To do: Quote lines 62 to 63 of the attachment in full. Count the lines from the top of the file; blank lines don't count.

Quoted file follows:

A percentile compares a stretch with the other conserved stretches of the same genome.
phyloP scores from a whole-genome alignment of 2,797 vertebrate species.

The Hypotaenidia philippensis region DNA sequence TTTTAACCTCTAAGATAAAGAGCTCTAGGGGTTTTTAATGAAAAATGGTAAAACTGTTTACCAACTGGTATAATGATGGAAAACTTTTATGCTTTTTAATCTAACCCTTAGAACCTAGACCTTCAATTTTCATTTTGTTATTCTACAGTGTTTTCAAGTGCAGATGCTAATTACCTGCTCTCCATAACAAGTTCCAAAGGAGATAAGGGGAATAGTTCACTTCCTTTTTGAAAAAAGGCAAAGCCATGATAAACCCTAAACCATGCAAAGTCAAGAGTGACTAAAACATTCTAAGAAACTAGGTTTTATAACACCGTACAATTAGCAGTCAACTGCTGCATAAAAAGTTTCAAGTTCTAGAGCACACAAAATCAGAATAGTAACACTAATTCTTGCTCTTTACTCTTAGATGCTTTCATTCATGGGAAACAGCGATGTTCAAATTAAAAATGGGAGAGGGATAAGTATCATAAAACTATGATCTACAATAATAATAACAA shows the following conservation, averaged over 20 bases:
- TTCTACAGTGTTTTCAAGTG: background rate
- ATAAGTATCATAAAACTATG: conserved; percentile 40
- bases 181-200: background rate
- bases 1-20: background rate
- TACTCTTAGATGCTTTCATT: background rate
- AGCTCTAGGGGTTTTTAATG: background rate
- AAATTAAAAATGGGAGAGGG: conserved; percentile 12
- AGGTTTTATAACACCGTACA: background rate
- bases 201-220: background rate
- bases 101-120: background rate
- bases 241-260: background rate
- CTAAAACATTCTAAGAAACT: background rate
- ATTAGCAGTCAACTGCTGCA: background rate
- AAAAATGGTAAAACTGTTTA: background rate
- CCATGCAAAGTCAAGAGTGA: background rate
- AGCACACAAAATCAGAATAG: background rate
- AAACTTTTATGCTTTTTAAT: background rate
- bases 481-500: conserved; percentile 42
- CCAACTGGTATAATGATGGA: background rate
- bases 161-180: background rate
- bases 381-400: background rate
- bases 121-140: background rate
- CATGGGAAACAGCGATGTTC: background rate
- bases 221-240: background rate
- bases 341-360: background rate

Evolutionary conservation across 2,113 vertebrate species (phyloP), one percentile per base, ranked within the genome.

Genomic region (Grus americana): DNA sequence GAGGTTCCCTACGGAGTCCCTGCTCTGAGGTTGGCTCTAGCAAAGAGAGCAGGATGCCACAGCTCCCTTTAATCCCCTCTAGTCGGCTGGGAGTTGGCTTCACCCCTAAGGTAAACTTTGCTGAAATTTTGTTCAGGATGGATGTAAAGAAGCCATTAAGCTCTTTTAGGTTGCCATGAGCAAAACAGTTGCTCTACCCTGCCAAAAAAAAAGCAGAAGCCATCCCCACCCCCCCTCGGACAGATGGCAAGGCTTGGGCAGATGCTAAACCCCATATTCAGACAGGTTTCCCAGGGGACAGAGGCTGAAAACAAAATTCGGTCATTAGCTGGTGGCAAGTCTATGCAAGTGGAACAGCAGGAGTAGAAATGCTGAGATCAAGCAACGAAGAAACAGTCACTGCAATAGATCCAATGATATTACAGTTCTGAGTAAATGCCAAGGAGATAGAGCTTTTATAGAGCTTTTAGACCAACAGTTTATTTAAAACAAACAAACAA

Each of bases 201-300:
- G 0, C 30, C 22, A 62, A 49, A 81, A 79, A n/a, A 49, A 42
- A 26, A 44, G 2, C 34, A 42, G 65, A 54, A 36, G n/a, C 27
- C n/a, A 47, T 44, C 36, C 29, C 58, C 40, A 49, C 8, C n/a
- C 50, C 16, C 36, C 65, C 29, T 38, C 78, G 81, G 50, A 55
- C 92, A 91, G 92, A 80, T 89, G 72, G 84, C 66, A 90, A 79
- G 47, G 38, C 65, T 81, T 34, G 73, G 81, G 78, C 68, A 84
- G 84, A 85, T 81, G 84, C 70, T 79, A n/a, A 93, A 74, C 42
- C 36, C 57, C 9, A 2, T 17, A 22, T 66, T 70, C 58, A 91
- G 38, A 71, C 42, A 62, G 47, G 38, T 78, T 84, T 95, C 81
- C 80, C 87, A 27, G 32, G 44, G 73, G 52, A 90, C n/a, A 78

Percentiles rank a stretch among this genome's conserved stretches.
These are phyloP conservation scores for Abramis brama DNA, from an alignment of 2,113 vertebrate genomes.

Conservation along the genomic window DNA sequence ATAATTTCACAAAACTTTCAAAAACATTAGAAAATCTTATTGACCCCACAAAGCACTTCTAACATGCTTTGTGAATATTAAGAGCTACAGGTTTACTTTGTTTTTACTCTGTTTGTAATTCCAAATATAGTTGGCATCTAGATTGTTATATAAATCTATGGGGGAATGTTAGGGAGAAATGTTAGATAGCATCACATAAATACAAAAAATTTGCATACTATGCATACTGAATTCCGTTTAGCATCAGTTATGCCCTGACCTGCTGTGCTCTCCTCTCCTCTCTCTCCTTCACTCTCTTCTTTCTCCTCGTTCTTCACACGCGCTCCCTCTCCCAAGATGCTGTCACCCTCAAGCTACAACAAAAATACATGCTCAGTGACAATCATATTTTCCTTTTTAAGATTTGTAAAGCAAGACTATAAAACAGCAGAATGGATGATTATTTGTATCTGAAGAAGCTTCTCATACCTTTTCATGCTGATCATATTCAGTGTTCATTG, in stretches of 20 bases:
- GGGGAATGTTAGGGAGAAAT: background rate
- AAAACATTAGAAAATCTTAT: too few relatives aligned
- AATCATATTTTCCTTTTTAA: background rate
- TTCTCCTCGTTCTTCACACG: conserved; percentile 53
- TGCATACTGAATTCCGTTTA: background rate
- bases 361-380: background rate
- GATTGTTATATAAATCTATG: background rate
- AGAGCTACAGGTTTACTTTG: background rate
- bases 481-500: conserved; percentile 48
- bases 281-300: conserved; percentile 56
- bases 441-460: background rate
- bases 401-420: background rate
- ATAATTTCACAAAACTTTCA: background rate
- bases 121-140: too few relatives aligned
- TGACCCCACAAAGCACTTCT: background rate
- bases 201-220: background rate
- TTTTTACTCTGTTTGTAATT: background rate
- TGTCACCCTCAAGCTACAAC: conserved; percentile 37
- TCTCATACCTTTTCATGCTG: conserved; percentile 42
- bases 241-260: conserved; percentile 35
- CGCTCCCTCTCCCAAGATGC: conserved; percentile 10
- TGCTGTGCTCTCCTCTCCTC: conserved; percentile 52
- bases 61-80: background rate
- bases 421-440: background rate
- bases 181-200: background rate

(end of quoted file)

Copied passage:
- TGTCACCCTCAAGCTACAAC: conserved; percentile 37
- TCTCATACCTTTTCATGCTG: conserved; percentile 42